Mr. Berquist joined Mr. Peters’ secular church several months ago.
“There’s a sense of belonging, of knowing we’re not the only ones out there and that it’s OK to question the majority and that questioning things is good,” he said. “Everyone [at the church] knows the feeling of being a black sheep as it were and they’re all really supportive.”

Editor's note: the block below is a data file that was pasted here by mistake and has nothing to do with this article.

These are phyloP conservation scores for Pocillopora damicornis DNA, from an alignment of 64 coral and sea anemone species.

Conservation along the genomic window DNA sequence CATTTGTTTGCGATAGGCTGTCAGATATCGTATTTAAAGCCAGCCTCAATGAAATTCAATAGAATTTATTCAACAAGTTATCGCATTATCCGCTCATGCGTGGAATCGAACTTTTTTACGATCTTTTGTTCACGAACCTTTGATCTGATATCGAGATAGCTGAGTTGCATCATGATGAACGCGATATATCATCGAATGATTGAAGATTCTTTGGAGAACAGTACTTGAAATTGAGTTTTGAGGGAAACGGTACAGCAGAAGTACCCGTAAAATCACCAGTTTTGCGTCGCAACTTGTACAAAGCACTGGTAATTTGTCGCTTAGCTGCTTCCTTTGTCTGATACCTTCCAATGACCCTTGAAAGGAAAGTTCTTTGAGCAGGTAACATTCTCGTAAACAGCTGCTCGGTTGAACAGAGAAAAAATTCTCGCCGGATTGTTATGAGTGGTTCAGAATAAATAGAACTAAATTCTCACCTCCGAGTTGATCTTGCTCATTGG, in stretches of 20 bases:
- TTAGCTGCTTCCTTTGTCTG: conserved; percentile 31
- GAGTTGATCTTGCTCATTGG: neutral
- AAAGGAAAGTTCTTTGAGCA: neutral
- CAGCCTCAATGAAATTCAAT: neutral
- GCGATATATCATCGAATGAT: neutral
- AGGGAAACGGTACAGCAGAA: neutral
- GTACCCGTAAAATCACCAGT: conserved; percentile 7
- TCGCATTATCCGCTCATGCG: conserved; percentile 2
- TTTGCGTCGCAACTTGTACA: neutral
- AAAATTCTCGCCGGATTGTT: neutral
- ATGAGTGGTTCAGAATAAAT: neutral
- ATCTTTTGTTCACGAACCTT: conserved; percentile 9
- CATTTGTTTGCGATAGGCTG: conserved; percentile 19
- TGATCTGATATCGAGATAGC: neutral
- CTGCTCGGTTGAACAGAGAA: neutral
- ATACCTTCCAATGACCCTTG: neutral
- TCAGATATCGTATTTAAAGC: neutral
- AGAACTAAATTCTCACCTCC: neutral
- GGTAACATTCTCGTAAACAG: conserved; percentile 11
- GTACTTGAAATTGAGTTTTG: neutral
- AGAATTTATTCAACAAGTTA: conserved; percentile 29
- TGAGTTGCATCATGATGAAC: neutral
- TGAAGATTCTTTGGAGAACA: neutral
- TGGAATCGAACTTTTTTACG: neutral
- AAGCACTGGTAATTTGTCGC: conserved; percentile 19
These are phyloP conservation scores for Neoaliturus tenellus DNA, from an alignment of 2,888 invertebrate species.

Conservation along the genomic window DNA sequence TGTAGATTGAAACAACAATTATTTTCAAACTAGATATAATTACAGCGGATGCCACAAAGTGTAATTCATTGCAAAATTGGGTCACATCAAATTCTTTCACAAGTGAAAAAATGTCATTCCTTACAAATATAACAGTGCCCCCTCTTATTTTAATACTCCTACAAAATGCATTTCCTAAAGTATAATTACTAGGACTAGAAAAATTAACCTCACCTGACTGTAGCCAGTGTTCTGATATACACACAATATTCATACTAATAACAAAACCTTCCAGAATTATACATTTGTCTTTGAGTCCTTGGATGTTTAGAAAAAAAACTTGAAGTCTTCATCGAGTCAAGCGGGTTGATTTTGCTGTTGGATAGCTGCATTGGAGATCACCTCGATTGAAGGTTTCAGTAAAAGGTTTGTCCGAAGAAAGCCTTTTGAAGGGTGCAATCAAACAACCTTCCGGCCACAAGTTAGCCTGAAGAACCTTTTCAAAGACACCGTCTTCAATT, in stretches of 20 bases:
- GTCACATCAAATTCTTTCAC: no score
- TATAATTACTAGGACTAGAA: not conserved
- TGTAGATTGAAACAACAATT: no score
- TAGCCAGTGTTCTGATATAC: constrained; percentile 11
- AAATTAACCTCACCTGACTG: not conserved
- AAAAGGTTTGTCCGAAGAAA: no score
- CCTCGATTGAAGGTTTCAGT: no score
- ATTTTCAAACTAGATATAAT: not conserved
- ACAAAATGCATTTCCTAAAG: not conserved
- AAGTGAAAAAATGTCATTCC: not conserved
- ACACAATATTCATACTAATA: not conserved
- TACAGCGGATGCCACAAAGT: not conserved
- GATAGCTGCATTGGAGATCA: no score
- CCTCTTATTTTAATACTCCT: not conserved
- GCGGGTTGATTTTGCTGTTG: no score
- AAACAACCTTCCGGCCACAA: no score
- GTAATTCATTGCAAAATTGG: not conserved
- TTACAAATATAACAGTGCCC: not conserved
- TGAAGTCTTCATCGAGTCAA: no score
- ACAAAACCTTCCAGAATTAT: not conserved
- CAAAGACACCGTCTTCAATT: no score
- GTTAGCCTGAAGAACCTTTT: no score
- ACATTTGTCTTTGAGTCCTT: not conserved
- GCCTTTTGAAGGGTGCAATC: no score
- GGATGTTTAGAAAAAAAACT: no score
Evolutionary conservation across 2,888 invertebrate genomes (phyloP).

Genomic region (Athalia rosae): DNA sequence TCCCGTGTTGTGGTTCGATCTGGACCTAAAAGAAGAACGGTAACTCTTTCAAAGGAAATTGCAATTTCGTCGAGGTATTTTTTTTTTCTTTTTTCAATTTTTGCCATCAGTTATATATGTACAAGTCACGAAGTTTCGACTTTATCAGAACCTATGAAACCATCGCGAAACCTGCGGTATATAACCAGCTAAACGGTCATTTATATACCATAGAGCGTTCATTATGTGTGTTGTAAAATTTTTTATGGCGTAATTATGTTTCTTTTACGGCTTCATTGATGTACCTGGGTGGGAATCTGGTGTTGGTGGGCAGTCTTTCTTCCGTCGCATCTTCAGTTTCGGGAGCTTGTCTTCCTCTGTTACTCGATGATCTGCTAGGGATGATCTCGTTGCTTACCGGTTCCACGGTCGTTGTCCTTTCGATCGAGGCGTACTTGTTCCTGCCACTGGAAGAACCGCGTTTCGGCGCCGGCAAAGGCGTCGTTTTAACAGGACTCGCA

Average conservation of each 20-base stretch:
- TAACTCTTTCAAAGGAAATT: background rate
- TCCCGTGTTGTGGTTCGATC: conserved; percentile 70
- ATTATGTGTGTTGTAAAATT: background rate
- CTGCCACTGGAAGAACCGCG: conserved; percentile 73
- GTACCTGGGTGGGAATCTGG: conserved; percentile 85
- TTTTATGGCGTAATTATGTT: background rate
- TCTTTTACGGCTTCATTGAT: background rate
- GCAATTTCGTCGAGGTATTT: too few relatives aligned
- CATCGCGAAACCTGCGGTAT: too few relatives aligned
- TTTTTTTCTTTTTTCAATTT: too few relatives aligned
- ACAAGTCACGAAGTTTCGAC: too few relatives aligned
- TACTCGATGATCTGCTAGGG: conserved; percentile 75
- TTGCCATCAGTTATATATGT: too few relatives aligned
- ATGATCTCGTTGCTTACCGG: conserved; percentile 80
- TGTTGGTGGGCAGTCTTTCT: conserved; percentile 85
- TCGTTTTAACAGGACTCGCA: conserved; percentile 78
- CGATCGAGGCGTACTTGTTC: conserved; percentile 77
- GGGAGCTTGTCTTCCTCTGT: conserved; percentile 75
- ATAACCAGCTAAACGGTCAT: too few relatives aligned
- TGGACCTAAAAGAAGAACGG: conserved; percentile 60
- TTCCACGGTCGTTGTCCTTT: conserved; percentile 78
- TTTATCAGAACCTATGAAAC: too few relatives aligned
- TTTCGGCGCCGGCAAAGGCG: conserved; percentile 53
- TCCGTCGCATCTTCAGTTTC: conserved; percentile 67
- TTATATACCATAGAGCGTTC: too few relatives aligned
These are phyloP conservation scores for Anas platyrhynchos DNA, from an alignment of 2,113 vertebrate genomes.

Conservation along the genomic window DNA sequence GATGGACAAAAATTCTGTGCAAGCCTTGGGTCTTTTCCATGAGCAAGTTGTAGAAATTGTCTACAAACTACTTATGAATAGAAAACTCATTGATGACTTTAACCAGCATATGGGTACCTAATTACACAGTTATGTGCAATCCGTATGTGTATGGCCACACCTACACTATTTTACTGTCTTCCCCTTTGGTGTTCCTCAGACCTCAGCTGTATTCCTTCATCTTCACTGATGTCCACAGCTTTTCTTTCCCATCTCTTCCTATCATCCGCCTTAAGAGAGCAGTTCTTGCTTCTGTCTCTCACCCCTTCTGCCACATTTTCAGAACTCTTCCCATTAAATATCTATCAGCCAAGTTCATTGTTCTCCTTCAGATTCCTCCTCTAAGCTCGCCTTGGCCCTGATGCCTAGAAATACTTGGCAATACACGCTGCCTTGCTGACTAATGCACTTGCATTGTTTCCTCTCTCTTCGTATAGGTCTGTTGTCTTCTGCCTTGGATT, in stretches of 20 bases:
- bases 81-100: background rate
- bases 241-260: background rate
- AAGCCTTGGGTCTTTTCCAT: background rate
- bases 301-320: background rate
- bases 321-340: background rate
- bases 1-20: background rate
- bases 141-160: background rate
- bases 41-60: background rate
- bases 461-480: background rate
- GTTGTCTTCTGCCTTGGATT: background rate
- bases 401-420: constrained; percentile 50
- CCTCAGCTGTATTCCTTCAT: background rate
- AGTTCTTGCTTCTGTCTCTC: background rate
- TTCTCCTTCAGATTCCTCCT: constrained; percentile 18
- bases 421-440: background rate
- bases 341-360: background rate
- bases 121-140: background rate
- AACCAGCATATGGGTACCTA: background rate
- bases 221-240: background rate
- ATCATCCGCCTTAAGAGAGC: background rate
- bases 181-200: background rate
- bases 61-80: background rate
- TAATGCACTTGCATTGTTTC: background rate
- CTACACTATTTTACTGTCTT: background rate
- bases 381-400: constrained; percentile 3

In 2007 there were approximately 359,000 adult members of Quaker meetings in the world, with about 87,000 in the United States. This includes all the various branches of the Religious Society of Friends. All of the branches are represented in the United States. In other parts of the world, unprogrammed Friends (who practice silent worship and don’t have pastors) are most common in Europe and in former colonies of Britain; programmed Friends (with prepared worship services and pastors) are most common in Africa and South America.
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